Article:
JSE delistings start to bite


The trend of companies delisting from the JSE, coupled with South Africa’s poor economic performance, has resulted in declining trade volumes on the exchange. This is bad news for investors. 

This was revealed in the JSE Limited’s results for the year ended 31 December 2023. The JSE Limited operates South Africa’s premier stock exchange. 

It produced strong results, with headline earnings per share growing 12.2% and return on equity increasing 19.4%. 

Revenue is up 6% to R2.81 billion, while net finance income grew 66% to R168.89 million, supported by high interest rates.

As part of its strategy to diversify revenue, the JSE increased the proportion of its revenue derived from non-trading activity and achieved non-trading income of R954 million.

This brought the company’s profit for the year to R830.98 million – up 11% from 2022.

However, the results also revealed an underlying issue for the JSE – the declining revenue from equity trading. 

The company’s revenue from equity trading declined from R479 million to R447 million in the 2023 financial year. 

This continued the decline in equity trading revenue from 2020, when the company generated almost R500 million from equity trading. This is shown in the graph below.

This declining revenue is due to the decline in trading volume and value on the JSE over the past few years. 

In 2023, the average daily volume declined to the lowest level since 2019. Trading on the JSE declined to below R20 billion a day.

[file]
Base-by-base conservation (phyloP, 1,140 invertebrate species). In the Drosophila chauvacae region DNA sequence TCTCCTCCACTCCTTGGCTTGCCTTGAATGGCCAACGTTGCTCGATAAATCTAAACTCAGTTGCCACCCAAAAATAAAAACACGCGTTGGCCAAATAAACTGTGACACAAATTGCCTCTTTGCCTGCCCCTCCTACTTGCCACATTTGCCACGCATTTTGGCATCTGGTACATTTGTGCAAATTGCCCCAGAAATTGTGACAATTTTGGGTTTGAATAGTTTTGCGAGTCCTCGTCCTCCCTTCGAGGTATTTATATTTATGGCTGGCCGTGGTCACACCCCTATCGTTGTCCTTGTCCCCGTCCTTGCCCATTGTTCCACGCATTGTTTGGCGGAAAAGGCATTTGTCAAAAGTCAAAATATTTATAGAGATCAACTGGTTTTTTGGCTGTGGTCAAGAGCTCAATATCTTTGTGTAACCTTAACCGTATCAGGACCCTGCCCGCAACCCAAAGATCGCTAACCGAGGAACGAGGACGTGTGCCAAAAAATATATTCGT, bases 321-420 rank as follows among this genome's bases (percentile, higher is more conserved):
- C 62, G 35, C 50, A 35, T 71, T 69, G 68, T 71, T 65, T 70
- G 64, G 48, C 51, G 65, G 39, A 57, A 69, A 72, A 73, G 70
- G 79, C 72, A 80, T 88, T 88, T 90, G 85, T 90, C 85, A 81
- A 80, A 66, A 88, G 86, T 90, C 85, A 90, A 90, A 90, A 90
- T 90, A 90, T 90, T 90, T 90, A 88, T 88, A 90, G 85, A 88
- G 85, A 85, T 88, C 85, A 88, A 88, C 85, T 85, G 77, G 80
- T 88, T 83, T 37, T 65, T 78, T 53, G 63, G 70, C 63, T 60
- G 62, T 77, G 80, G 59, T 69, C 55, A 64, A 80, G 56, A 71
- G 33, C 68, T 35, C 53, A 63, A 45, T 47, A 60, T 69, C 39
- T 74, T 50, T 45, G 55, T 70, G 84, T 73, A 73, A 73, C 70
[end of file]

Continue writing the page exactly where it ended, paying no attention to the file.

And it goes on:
At some points in 2023, the average value traded daily went as low as R10 billion. “Without the Naspers and Prosus buybacks, this would be even lower,” Sasfin chief global equity strategist David Shapiro said last year. 

Shapiro said that this reflects an economy that has ground to a halt, with South Africans having less money to invest and fewer public companies to invest in. 

Founder of Herenya Capital Advisors Petri Redelinghuys said that the volume and value traded on the JSE have fallen consistently over the last decade. 

A decade ago, the JSE had between R25 billion and R35 billion traded daily on the exchange. The daily value traded dropped between R10 billion and R14 billion at periods last year. 

Over 20 companies were delisted from the exchange in 2022 alone. The number of companies listed on the bourse has dropped by more than half over the past 30 years to less than 300. 

The JSE earns its revenue from the listing fees of the listed companies and trading fees. The fewer companies on the exchange and the less value traded, the less money the company will earn. 

Head of investments at Morningstar South Africa, Sean Neethling, has also said the delisting trend raises concerns about the future of investing in local equities. 

“The shortage of new listings, the relatively weak performance of local shares and depressed levels of business confidence have further exacerbated fears among market participants,” he said. 

The graphs below show this, comparing the JSE’s performance to its emerging market peers and the average daily traded value and volume.